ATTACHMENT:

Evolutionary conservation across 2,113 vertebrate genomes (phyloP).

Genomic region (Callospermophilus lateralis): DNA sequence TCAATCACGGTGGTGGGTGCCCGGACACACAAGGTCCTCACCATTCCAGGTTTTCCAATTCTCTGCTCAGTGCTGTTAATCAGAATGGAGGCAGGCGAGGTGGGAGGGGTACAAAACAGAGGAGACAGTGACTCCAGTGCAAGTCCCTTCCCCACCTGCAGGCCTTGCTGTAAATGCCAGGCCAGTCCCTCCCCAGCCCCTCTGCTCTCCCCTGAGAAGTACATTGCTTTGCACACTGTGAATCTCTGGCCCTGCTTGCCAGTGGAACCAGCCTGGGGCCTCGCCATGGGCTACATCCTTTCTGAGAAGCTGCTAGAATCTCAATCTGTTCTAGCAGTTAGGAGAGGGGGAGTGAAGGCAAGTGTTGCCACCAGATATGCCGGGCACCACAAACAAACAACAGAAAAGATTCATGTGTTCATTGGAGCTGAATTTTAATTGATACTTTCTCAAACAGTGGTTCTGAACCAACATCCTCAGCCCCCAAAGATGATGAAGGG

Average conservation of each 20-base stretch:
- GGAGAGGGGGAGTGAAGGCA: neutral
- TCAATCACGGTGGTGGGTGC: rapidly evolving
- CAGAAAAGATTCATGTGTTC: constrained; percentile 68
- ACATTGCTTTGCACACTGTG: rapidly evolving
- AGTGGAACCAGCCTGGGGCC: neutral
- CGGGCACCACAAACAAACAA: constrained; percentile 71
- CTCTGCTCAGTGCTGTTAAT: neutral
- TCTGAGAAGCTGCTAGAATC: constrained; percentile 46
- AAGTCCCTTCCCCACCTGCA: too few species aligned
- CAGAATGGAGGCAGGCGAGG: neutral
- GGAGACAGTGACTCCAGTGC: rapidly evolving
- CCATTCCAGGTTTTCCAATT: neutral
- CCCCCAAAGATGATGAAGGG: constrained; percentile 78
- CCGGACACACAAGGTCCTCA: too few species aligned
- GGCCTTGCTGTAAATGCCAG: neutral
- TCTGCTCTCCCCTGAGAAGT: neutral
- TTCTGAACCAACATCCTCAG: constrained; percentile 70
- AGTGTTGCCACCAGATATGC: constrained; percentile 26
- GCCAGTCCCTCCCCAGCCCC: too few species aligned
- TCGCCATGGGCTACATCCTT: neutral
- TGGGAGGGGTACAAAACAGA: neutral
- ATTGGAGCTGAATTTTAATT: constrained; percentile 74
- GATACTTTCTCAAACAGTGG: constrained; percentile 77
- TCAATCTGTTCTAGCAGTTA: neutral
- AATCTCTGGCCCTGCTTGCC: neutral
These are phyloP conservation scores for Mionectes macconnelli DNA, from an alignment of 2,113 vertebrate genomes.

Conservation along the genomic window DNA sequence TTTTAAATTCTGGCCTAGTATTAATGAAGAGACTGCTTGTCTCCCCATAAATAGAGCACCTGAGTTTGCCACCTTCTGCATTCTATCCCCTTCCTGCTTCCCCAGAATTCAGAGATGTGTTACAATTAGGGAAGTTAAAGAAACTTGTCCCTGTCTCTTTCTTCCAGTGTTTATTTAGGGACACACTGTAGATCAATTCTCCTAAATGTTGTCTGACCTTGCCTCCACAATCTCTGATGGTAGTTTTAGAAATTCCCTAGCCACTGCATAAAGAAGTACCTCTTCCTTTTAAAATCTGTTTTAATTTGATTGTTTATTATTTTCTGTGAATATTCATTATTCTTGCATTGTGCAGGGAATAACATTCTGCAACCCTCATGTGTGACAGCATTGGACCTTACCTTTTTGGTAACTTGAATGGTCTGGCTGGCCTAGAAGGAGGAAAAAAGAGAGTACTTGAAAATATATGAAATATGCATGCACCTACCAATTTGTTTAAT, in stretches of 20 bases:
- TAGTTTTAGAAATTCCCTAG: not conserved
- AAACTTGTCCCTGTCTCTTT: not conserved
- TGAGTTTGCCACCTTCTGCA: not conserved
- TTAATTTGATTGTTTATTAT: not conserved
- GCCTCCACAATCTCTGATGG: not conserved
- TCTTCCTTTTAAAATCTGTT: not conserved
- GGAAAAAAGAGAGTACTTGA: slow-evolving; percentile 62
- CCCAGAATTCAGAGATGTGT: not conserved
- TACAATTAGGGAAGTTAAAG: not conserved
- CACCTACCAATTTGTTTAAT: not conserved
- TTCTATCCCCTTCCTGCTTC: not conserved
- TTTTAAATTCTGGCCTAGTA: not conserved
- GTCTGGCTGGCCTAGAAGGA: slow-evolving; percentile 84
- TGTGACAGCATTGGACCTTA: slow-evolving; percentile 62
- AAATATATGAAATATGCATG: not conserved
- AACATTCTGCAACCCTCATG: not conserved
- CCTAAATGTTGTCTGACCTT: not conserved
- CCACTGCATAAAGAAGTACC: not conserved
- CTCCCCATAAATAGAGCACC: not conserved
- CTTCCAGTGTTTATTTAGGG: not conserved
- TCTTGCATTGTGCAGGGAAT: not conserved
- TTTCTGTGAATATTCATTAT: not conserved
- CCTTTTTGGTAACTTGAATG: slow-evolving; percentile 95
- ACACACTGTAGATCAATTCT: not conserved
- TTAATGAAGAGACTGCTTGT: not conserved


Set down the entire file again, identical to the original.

Evolutionary conservation across 2,113 vertebrate genomes (phyloP).

Genomic region (Callospermophilus lateralis): DNA sequence TCAATCACGGTGGTGGGTGCCCGGACACACAAGGTCCTCACCATTCCAGGTTTTCCAATTCTCTGCTCAGTGCTGTTAATCAGAATGGAGGCAGGCGAGGTGGGAGGGGTACAAAACAGAGGAGACAGTGACTCCAGTGCAAGTCCCTTCCCCACCTGCAGGCCTTGCTGTAAATGCCAGGCCAGTCCCTCCCCAGCCCCTCTGCTCTCCCCTGAGAAGTACATTGCTTTGCACACTGTGAATCTCTGGCCCTGCTTGCCAGTGGAACCAGCCTGGGGCCTCGCCATGGGCTACATCCTTTCTGAGAAGCTGCTAGAATCTCAATCTGTTCTAGCAGTTAGGAGAGGGGGAGTGAAGGCAAGTGTTGCCACCAGATATGCCGGGCACCACAAACAAACAACAGAAAAGATTCATGTGTTCATTGGAGCTGAATTTTAATTGATACTTTCTCAAACAGTGGTTCTGAACCAACATCCTCAGCCCCCAAAGATGATGAAGGG

Average conservation of each 20-base stretch:
- GGAGAGGGGGAGTGAAGGCA: neutral
- TCAATCACGGTGGTGGGTGC: rapidly evolving
- CAGAAAAGATTCATGTGTTC: constrained; percentile 68
- ACATTGCTTTGCACACTGTG: rapidly evolving
- AGTGGAACCAGCCTGGGGCC: neutral
- CGGGCACCACAAACAAACAA: constrained; percentile 71
- CTCTGCTCAGTGCTGTTAAT: neutral
- TCTGAGAAGCTGCTAGAATC: constrained; percentile 46
- AAGTCCCTTCCCCACCTGCA: too few species aligned
- CAGAATGGAGGCAGGCGAGG: neutral
- GGAGACAGTGACTCCAGTGC: rapidly evolving
- CCATTCCAGGTTTTCCAATT: neutral
- CCCCCAAAGATGATGAAGGG: constrained; percentile 78
- CCGGACACACAAGGTCCTCA: too few species aligned
- GGCCTTGCTGTAAATGCCAG: neutral
- TCTGCTCTCCCCTGAGAAGT: neutral
- TTCTGAACCAACATCCTCAG: constrained; percentile 70
- AGTGTTGCCACCAGATATGC: constrained; percentile 26
- GCCAGTCCCTCCCCAGCCCC: too few species aligned
- TCGCCATGGGCTACATCCTT: neutral
- TGGGAGGGGTACAAAACAGA: neutral
- ATTGGAGCTGAATTTTAATT: constrained; percentile 74
- GATACTTTCTCAAACAGTGG: constrained; percentile 77
- TCAATCTGTTCTAGCAGTTA: neutral
- AATCTCTGGCCCTGCTTGCC: neutral
These are phyloP conservation scores for Mionectes macconnelli DNA, from an alignment of 2,113 vertebrate genomes.

Conservation along the genomic window DNA sequence TTTTAAATTCTGGCCTAGTATTAATGAAGAGACTGCTTGTCTCCCCATAAATAGAGCACCTGAGTTTGCCACCTTCTGCATTCTATCCCCTTCCTGCTTCCCCAGAATTCAGAGATGTGTTACAATTAGGGAAGTTAAAGAAACTTGTCCCTGTCTCTTTCTTCCAGTGTTTATTTAGGGACACACTGTAGATCAATTCTCCTAAATGTTGTCTGACCTTGCCTCCACAATCTCTGATGGTAGTTTTAGAAATTCCCTAGCCACTGCATAAAGAAGTACCTCTTCCTTTTAAAATCTGTTTTAATTTGATTGTTTATTATTTTCTGTGAATATTCATTATTCTTGCATTGTGCAGGGAATAACATTCTGCAACCCTCATGTGTGACAGCATTGGACCTTACCTTTTTGGTAACTTGAATGGTCTGGCTGGCCTAGAAGGAGGAAAAAAGAGAGTACTTGAAAATATATGAAATATGCATGCACCTACCAATTTGTTTAAT, in stretches of 20 bases:
- TAGTTTTAGAAATTCCCTAG: not conserved
- AAACTTGTCCCTGTCTCTTT: not conserved
- TGAGTTTGCCACCTTCTGCA: not conserved
- TTAATTTGATTGTTTATTAT: not conserved
- GCCTCCACAATCTCTGATGG: not conserved
- TCTTCCTTTTAAAATCTGTT: not conserved
- GGAAAAAAGAGAGTACTTGA: slow-evolving; percentile 62
- CCCAGAATTCAGAGATGTGT: not conserved
- TACAATTAGGGAAGTTAAAG: not conserved
- CACCTACCAATTTGTTTAAT: not conserved
- TTCTATCCCCTTCCTGCTTC: not conserved
- TTTTAAATTCTGGCCTAGTA: not conserved
- GTCTGGCTGGCCTAGAAGGA: slow-evolving; percentile 84
- TGTGACAGCATTGGACCTTA: slow-evolving; percentile 62
- AAATATATGAAATATGCATG: not conserved
- AACATTCTGCAACCCTCATG: not conserved
- CCTAAATGTTGTCTGACCTT: not conserved
- CCACTGCATAAAGAAGTACC: not conserved
- CTCCCCATAAATAGAGCACC: not conserved
- CTTCCAGTGTTTATTTAGGG: not conserved
- TCTTGCATTGTGCAGGGAAT: not conserved
- TTTCTGTGAATATTCATTAT: not conserved
- CCTTTTTGGTAACTTGAATG: slow-evolving; percentile 95
- ACACACTGTAGATCAATTCT: not conserved
- TTAATGAAGAGACTGCTTGT: not conserved